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Old 08-20-2010, 08:28 AM   #7
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Good call on the grains absorbing water! I would have totally forgotten about that!

I was planning on using 2oz of peated... think that'll work?

I really don't know what the OG should be with this grain bill... I'm simply going by what the dude at moreBeer said I should do. I did not use any software to come up with that and it looks like he didn't either. I will certain take out a cup and check the gravity before adding the DME.

Good point about the hops as well. This is my first porter and I wasn't sure exactly how much hop aroma would pull thru the smoke aroma.

About my water... go tap or spring water or a mix? I don't have a way to check the ph of my water... don't really have the first clue on how to go about that. Suggestions?

Thanks!

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Old 08-20-2010, 01:09 PM   #8
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I am a big fan of: If your water tastes good, then brew with it. That's what I've been doing lately and my beers taste fine (to me at least).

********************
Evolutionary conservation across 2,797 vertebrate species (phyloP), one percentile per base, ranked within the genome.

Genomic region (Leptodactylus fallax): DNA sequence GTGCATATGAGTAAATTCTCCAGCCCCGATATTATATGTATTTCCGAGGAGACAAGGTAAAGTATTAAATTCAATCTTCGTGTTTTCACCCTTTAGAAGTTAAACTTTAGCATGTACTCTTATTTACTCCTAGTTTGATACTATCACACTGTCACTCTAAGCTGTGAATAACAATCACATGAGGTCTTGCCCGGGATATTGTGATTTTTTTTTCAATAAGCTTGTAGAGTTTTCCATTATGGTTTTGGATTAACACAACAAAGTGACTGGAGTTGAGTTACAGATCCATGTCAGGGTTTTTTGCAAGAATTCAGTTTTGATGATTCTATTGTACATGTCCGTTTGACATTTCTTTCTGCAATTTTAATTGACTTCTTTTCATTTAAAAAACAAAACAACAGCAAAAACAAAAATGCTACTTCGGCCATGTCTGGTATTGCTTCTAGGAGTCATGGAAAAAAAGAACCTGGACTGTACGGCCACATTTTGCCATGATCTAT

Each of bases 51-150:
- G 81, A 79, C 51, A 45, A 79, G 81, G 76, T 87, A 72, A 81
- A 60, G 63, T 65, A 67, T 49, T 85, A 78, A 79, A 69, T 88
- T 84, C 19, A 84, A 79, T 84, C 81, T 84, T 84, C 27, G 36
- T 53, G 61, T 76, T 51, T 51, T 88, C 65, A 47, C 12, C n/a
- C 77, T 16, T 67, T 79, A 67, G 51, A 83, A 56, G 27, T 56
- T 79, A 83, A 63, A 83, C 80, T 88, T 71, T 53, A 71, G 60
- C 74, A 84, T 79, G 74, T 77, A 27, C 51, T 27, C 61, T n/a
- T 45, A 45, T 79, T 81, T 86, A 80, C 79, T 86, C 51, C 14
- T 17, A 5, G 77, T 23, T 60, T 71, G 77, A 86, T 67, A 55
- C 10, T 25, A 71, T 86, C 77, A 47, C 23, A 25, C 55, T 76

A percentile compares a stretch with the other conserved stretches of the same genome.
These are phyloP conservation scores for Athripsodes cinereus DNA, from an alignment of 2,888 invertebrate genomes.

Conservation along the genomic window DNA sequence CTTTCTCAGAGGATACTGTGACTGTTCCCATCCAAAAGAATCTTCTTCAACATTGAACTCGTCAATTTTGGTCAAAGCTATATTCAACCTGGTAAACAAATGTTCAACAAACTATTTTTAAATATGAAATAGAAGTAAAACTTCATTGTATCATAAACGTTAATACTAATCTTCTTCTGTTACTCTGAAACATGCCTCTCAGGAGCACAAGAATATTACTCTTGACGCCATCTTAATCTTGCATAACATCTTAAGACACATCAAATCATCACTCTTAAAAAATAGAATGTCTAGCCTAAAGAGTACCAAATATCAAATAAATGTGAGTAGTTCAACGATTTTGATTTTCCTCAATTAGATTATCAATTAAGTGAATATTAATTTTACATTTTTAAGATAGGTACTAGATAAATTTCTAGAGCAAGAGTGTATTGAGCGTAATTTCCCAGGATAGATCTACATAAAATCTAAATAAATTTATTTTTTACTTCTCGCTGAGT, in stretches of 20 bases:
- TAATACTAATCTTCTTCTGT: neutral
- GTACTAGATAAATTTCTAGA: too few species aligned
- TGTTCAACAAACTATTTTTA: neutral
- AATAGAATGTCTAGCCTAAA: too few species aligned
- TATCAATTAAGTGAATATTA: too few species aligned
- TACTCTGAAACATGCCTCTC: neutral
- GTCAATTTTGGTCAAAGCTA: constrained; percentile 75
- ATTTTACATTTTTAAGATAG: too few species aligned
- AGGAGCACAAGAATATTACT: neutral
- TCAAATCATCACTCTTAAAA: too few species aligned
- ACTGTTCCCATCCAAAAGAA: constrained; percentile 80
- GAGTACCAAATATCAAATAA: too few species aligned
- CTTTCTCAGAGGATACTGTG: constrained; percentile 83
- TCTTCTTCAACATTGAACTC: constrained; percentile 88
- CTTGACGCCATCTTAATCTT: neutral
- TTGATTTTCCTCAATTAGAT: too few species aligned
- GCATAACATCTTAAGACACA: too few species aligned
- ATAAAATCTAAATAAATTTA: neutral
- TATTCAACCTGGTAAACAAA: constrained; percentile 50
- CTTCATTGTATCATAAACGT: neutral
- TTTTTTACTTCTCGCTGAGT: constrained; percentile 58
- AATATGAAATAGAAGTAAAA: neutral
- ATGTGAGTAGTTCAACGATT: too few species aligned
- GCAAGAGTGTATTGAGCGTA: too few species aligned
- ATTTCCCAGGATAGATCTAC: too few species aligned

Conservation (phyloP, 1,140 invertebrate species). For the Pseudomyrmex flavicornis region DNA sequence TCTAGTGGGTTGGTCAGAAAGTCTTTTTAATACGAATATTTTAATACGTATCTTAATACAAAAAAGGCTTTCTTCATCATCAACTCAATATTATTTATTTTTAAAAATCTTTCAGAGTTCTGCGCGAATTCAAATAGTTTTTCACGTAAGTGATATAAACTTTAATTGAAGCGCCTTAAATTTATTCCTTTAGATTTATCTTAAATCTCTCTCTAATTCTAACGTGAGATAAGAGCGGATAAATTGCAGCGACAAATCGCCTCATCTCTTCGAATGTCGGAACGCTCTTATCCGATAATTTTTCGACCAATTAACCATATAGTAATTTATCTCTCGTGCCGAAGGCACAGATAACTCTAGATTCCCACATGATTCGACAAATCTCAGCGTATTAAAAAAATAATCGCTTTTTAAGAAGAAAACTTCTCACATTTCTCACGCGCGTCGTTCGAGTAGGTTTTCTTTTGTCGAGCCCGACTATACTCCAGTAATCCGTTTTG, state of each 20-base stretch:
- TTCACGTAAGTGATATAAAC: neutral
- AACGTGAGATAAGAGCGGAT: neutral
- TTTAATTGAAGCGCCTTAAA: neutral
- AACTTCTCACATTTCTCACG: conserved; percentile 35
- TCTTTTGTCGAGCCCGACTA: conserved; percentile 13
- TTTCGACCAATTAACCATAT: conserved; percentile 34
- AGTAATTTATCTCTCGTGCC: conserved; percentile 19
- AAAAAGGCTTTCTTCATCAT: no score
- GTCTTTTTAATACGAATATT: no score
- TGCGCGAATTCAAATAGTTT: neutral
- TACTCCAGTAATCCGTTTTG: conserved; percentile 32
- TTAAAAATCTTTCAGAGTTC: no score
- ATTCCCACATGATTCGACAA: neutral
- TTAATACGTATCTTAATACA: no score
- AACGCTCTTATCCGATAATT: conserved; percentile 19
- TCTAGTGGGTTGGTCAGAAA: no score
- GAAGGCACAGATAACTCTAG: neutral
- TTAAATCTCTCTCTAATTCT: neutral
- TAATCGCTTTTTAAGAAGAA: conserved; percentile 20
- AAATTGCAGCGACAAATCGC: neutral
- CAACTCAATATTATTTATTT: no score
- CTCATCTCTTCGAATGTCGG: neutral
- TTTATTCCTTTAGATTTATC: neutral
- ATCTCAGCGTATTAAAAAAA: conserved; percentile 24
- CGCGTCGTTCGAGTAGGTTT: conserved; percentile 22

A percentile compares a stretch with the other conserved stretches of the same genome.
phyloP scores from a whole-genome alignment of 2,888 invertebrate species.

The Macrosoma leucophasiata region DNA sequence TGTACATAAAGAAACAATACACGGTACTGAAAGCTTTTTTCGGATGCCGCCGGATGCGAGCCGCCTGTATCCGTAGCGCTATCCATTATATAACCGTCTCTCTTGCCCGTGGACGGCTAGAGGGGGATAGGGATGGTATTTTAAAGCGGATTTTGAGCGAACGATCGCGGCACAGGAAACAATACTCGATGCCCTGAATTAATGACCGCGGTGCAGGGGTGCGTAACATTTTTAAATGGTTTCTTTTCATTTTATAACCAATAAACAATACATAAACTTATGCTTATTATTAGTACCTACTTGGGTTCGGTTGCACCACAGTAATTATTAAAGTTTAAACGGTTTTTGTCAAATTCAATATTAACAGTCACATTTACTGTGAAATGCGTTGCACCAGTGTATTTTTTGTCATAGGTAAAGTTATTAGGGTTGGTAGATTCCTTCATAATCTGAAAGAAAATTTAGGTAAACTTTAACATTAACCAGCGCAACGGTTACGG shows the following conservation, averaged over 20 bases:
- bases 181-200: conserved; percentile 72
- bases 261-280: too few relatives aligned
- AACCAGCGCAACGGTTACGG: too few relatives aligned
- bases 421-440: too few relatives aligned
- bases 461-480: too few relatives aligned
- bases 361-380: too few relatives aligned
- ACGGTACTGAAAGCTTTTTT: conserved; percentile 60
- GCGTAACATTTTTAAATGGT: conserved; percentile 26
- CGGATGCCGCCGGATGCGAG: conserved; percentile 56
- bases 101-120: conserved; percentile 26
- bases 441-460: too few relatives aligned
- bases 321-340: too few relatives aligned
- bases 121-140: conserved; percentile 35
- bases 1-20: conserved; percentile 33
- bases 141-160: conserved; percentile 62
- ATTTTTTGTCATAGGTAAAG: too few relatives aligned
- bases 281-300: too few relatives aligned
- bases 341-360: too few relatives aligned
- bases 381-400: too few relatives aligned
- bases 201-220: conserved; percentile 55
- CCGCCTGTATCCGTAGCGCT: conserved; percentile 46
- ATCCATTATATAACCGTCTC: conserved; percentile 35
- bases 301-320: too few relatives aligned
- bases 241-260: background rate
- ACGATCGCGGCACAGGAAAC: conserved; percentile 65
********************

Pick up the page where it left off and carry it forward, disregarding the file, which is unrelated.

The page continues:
From what I read about doing a smoked porter before I made mine last weekend, I think 2 oz of peat malt is going to be plenty. It appears to have a more "rough" smoke flavor than rauchmalt.

FYI, I followed one of Biermuncher's recipes for a smoked porter and used 6 pounds of rauchmalt.

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Old 08-20-2010, 04:19 PM   #9
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As far as spring water, you should be able to find their stats at their website. I know that poland spring posts theirs, its almost completely devoid of minerals.

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Old 08-20-2010, 05:28 PM   #10
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San Francisco is a pretty big place: Are you sure that they don't post a water report somewhere? It should be pretty easy to come by unless you're on a well. That would give you a reasonable value for the pH of your tap water, among other things.